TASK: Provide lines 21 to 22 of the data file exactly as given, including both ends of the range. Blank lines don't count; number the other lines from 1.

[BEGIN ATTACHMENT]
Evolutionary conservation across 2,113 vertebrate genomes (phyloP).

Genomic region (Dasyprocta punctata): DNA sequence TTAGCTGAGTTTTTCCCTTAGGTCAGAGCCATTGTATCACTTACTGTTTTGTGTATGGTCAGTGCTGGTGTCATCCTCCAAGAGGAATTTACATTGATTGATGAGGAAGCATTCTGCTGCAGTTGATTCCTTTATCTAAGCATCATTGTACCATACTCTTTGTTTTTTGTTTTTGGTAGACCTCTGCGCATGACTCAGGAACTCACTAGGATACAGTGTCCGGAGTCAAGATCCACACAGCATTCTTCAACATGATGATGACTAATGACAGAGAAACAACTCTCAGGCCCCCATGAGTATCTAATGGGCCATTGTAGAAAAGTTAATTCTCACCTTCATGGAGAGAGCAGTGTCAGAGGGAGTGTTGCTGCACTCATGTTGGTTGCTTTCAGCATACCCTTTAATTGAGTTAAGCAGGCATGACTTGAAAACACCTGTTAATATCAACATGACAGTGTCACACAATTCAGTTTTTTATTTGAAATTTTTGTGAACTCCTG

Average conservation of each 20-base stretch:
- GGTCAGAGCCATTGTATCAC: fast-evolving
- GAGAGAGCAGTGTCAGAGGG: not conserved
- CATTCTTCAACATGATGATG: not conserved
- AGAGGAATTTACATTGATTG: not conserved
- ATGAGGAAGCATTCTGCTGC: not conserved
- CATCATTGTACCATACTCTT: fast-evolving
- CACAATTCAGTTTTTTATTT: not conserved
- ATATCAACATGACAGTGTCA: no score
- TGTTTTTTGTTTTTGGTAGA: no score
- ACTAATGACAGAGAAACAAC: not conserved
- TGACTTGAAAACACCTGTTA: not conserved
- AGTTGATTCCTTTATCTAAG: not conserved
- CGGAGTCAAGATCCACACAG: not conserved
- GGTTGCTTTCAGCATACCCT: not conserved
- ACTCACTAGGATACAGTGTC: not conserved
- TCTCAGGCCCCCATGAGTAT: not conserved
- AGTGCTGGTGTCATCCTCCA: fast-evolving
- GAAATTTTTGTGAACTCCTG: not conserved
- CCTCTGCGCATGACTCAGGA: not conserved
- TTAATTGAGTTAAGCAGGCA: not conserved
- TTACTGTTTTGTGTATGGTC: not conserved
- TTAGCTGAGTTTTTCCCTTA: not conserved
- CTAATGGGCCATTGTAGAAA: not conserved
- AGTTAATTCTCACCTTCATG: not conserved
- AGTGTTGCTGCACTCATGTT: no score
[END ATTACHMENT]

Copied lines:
- GAAATTTTTGTGAACTCCTG: not conserved
- CCTCTGCGCATGACTCAGGA: not conserved